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Perma Red

4.06  ·  Rating Details ·  431 Ratings  ·  59 Reviews
On the reservation, danger looms everywhere, rising out of fear and anger, deprivation and poverty. Fiery-haired Louise White Elk dreams of both belonging and escape, and of discovering love and freedom on her own terms. But she is a beautiful temptation for three men-each more dangerous than the next-who will do anything to possess her...
Paperback, 320 pages
Published June 3rd 2003 by Blue Hen Trade (first published June 10th 2002)
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Deena Metzger
Jul 01, 2015 Deena Metzger rated it it was amazing
Recommended to Deena by: Melissa Kwasny
Sometimes i wish one could offer more than five stars. This is one of these moments. Debra Magpie Earling is a major writer. She has managed to infuse English with the values and perceptions inherent in Native American culture, even though English is the language of the Conquest and the Conquest was made possible through the language. Even though Earling is fiercely honest about the ways Native American people are still suffering the violence and brutality of American culture and politics, the b ...more
Dec 31, 2007 Carol rated it it was amazing
I bought this book at a writing conference near Portland where Debra Magpie Earling was one of the keynote speakers. Her writing is unbelievably strong, feminine, vivid, heartbreaking. So on a break, I drove over to Powells and promptly bought it. I even worked up the courage to have her sign it. I would recommend it to anyone interested in the stories of native or marginalized peoples--told by the people themselves.
Chris Allan
Jan 23, 2016 Chris Allan rated it liked it
Often a book is great for us because it shows us people and life that are not us, that we haven't experienced, that let us live in someone else's skin for a while. This was one of those. I couldn't identify with the characters, in fact couldn't really understand why they did what they did, but that was the reason to read this -- to remind you that not not everyone's like you
Jan 01, 2009 Janie rated it really liked it
From Library Journal:

"In this beautiful first novel, set on the Flathead Reservation of Montana in the 1940s, Earling traces the youth and young adulthood of Louise White Elk and the men who try to win her heart and soul."

I found this book to be incredibly intense and sad, but it was beautifully written and haunting. Janie
Apr 10, 2009 Virginia rated it it was amazing
This is Earling's first novel, and it's one of the very best pieces of fiction written in/about Montana (my home). Earling's writing is eloquent, clean, lovely. The story is wrenching. As a first, it sets the bar unbearably high.

• Baptiste, has sight (4)—Louise’s grandmother: “He is the last of our old ones, and he is dangerous.”—Why Baptiste and his mother Dirty Swallow mean Louise and her family ill (4)
• Louise avoiding Baptiste: “All her focus, all of her attentions had been and were still directed toward him. Ignoring him had only made him more present in her life.” (11) sexual energy between them (12-13)
• “But she had no way of knowing if she ran toward or away from him. Baptiste was everywhere.” (1
May 17, 2017 Beth rated it it was amazing
Beautifully and brutally written. One of my new favorites. I can't stop thinking about it.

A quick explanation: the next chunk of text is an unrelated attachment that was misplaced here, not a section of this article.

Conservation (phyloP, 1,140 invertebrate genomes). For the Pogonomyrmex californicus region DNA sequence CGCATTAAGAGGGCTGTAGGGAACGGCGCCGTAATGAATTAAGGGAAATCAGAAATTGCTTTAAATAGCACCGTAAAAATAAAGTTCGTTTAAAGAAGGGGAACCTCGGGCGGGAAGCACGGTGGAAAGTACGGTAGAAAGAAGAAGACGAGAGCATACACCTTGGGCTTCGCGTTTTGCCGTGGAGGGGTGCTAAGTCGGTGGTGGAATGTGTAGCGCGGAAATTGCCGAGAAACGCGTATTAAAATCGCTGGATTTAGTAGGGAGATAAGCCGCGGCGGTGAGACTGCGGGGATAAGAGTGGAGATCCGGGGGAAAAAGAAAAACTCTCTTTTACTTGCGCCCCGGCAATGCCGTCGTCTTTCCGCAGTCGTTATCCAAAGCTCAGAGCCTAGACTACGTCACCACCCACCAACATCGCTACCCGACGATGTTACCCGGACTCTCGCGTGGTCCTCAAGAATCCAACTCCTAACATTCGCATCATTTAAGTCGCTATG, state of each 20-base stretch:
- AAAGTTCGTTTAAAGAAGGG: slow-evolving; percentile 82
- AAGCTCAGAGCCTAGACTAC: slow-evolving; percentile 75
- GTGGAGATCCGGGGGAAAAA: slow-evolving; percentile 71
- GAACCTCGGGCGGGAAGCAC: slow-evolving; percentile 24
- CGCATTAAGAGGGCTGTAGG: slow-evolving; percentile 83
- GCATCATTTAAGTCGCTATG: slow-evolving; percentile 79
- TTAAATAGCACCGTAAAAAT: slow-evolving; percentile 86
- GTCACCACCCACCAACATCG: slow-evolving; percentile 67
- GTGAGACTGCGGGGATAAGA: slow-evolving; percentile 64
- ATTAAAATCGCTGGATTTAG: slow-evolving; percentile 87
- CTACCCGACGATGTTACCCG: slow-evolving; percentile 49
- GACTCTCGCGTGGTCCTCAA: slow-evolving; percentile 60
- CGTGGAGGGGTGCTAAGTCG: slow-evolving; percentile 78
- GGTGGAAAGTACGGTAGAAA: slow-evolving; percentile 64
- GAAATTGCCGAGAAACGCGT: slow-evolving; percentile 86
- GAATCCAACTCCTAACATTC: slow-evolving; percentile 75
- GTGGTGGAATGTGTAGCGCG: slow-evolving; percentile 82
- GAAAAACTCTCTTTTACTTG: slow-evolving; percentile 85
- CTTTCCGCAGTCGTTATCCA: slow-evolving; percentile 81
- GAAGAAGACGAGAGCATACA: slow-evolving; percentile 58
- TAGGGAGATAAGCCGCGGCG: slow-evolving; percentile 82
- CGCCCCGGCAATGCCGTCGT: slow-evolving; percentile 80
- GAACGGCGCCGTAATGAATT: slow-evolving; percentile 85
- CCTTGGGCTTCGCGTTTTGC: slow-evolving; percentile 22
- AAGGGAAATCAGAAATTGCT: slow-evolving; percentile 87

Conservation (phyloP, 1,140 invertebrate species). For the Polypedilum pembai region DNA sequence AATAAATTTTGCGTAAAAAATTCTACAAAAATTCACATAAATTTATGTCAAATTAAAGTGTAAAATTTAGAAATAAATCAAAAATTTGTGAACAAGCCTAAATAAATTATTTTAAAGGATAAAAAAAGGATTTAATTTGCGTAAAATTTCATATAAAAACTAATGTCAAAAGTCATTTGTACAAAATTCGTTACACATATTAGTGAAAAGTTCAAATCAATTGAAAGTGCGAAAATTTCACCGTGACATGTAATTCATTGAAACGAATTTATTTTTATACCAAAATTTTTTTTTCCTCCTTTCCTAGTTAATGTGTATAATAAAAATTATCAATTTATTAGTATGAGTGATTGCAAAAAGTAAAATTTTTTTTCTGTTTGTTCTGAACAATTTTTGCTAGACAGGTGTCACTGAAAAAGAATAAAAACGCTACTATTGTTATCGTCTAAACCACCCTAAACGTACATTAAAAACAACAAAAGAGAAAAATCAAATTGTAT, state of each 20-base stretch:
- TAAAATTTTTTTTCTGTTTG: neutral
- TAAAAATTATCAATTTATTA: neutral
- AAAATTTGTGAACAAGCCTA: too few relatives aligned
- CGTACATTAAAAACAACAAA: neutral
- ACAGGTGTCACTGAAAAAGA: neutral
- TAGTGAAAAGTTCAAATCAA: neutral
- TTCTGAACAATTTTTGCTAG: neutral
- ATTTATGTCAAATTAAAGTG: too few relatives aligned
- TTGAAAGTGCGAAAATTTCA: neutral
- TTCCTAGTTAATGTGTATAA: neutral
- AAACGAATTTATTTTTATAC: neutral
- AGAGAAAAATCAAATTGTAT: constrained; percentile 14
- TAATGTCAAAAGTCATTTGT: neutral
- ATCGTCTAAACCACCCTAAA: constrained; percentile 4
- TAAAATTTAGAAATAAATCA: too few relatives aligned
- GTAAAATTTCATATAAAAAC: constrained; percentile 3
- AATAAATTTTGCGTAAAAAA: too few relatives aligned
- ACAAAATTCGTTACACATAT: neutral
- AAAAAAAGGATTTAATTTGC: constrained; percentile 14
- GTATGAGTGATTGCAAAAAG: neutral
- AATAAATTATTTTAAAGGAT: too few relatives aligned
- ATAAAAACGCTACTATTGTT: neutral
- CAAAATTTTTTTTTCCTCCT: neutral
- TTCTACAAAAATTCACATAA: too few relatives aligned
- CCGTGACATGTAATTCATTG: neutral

Feb 04, 2009 Heidi rated it it was amazing
A girl grows up on the reservation known as a beauty and with several men who want her. There's the full blood 'old' Indian. A cowboy. A rich white man. She grows up afraid of the full blood man, but she becomes fascinated. He knows the old ways and that attracts her. He can be evil when drinking and that scares her. It wasn't til the book was over that I realized the characters represented those groups of people that affected the natives. How the poor white man was used by the arrogant rich man ...more
Oct 01, 2010 lyndsey rated it really liked it
Despite all her instincts and longings for freedom, red-headed enchantress Louise White Elk cannot tear her dusty Montana destiny from Baptiste Yellow Knife on the desperately poor Flathead Indian reservation in the 1940s.

Perma Red was a haunting, dark, romantic western. The language was beautiful and unrelenting as I felt all the pain that Louise White Elk went through as a beautiful child, then woman. Her situation was so desperate and full of longing. Debra Magpie Earling did a splendid job p
Stephanie Gustafson
Nov 23, 2014 Stephanie Gustafson rated it it was ok
I had high hopes for this book but struggled with it. Part of it is the content, and part of it is the writing style. The themes are familiar because I've read Erdrich, Hogan, Silko, Alexie, Momaday, and Welch (to name a few), so it's a familiar story of what happens to a community because of all the ugly consequences of colonization. There is just something about the storytelling that I struggled with, and I almost gave up on it a couple of times- too many simple sentences, which gives it a cho ...more
Kae Cheatham
A dark, dense look at the distressing life of a girl on the 1940s Flathead reservation in Montana. Moments of brilliance in descriptive passages. Use of alternate voices (first person for one character and third person narrative for all others) is handled well. The story is overpowering with a negative and brutal portrayal of every major character. I finished the book because I wanted to fully understand the development, and not because of any deep caring for the people. The ending was unsatisfa ...more
Feb 04, 2009 Jenny rated it it was ok  ·  review of another edition
As I was reading this book by husband asked me, "Is it a good book? Do you like it?" and my response was, "No." Then why are you reading it? I guess I just wanted to know what happened but it wasn't worth it. I should've just put it down. Louise is not a believable character--how can so much tragedy happen to one person so young in such a short amount of time?! How can the men in this book be so shallow and so mean? I guess it is written about a world that I just don't understand--a Native Ameri ...more